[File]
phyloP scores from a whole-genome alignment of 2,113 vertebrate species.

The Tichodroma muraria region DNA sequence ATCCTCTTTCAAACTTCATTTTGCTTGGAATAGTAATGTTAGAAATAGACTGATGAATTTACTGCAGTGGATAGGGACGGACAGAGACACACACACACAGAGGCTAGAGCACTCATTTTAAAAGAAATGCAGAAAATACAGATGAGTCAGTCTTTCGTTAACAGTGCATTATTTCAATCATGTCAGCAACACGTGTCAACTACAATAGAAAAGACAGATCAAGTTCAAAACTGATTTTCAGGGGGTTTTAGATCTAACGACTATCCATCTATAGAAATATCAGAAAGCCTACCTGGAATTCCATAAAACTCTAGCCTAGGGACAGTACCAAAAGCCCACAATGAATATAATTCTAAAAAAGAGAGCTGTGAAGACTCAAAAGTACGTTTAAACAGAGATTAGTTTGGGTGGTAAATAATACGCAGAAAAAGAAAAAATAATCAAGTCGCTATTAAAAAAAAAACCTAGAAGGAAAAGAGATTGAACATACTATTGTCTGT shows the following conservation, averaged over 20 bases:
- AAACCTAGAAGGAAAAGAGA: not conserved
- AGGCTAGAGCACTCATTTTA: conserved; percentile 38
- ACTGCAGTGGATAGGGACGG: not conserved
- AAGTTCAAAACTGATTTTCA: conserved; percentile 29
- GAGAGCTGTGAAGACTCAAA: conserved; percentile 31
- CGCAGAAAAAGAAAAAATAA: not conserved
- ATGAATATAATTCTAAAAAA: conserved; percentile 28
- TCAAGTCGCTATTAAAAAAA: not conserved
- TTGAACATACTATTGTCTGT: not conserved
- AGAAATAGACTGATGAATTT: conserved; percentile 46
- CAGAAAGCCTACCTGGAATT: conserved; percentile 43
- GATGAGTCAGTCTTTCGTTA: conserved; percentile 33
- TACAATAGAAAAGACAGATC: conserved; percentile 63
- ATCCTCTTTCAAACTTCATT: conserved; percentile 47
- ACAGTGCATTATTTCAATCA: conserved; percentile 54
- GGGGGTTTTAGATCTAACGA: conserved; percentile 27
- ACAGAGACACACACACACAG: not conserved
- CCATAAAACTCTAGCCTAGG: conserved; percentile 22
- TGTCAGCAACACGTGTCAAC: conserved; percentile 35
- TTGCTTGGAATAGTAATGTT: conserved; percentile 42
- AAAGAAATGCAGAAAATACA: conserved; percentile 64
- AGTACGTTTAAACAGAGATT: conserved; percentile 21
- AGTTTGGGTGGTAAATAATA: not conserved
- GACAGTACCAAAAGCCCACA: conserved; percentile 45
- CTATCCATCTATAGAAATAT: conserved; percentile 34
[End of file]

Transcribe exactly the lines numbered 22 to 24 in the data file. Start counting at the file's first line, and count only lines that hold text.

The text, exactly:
- TTGCTTGGAATAGTAATGTT: conserved; percentile 42
- AAAGAAATGCAGAAAATACA: conserved; percentile 64
- AGTACGTTTAAACAGAGATT: conserved; percentile 21